We are doing science for policy
The Joint Research Centre (JRC) is the European Commission's science and knowledge service which employs scientists to carry out research in order to provide independent scientific advice and support to EU policy.
Five young scientists from Malta visited JRC Ispra in June to showcase their work with JRC researchers. This study trip was the prize of the Malta Young Scientist Award organised by the Malta Council for Science and Technology (MCST).
James Ciarlò, Sephora Sammut, Joanna Vella, Shawn Baldacchino and Vanessa Petroni were the winners of the Malta Young Scientist Award and had the opportunity to present their work during a three-day study trip to the Ispra Site of the European Commission Joint Research Centre (JRC).
The scientific activities of the winners cover fields such as beach sediments (Sephora Sammut), climate modelling (James Ciarlò), genomics in rare diseases (Joanna Vella) and breast cancer (Shawn Baldacchino and Vanessa Petroni).
The study trip enabled the young researchers to promote their work and talent as young scientists within an international context, and acquire knowledge by observing and making contacts with scientists working at the JRC.
During their experience in Ispra, the Maltese scientists had the opportunity to shadow JRC scientists working in their fields of interest and discuss their own work as well as the projects and activities undertaken by the JRC. They also received a general overview of the JRC by visiting the Visitor's Centre and were also acquainted with the JRC Knowledge Centre on Migration and Demography (KCMD).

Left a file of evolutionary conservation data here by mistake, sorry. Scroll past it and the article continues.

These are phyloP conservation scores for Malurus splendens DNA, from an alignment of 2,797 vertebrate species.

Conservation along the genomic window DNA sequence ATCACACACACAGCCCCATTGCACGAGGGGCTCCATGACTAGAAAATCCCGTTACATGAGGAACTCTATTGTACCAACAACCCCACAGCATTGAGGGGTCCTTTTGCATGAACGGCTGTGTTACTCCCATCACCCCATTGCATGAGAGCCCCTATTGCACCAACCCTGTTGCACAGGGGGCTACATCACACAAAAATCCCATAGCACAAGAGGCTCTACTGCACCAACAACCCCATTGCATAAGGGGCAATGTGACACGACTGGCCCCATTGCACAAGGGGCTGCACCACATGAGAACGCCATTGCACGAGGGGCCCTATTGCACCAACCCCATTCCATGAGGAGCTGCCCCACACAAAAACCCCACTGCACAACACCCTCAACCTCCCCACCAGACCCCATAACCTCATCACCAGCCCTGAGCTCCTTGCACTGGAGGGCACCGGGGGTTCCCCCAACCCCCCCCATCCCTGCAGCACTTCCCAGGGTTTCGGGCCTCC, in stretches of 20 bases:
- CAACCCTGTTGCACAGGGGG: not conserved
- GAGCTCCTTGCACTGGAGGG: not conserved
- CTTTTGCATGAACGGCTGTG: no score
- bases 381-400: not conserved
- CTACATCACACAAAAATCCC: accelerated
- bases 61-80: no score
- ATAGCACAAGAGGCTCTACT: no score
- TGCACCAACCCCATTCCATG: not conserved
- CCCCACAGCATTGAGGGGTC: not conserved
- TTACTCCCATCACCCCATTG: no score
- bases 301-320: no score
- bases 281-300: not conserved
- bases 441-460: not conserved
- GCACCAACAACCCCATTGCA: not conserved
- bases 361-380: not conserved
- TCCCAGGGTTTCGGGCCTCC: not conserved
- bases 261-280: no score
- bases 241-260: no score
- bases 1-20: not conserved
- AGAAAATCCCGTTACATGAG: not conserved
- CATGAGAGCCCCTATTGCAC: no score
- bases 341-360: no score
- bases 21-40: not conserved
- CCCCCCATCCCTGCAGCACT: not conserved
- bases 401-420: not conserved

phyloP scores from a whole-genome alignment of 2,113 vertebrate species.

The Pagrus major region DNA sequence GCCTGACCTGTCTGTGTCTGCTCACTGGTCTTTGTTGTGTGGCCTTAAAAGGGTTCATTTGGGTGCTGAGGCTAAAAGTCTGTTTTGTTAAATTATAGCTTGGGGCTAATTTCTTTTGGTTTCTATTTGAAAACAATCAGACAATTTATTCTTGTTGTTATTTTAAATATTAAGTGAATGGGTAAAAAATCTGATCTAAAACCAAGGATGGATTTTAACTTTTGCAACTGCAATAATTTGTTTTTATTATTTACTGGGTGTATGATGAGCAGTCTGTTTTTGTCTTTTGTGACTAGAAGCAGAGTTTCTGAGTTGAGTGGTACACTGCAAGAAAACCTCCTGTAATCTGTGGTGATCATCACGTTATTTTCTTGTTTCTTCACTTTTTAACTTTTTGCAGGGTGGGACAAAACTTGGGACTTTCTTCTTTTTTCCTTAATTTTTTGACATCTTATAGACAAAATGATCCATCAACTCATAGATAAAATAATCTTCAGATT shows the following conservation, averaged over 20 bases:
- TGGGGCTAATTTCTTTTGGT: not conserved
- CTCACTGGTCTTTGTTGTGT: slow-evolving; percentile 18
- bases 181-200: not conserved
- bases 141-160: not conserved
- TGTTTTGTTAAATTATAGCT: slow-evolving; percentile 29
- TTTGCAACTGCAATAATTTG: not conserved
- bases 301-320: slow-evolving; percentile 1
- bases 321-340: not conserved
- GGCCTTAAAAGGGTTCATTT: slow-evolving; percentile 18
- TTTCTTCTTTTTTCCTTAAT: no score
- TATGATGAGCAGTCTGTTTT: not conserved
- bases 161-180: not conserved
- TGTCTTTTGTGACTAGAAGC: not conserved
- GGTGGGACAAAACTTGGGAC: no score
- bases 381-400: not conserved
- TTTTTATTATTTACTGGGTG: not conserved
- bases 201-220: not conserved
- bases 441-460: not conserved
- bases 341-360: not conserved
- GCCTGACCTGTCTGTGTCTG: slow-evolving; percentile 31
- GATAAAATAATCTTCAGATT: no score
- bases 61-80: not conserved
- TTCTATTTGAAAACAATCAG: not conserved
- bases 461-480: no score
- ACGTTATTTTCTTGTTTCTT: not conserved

While at the JRC, the young researchers visited some of the JRC laboratories, including the Water Innovation Support laboratory, NanoBiotechnology laboratory and Cyber & Digital Citizens' Security laboratories, where they got to test the working conditions of a scientific lab in real life. Their study trip was concluded with a meeting with the JRC Board of Governors.
This study trip was the second of its kind. The visits by young scientists are promoted by the JRC to enhance collaboration with some among the most prominent young scientists of the countries holding the EU Presidency.
The Maltese representatives followed the Slovaks in 2016 and, as much as their predecessors, succeeded in demonstrating their innovative ways to tackling issues of science and research.
The JRC will repeat the action in the autumn under the Estonian Presidency of the EU.
The Malta Young Scientist Award is an initiative of the Malta Council for Science and Technology (MCST), which aims to showcase the work of Maltese Scientists to the JRC.
The call for scientists for the Malta Young Scientist Award took place in April 2017. The winners were selected by the MCST after a two-phase process which involved an application screening and an interview. The costs of two-and-a-half study trip were fully covered by the JRC.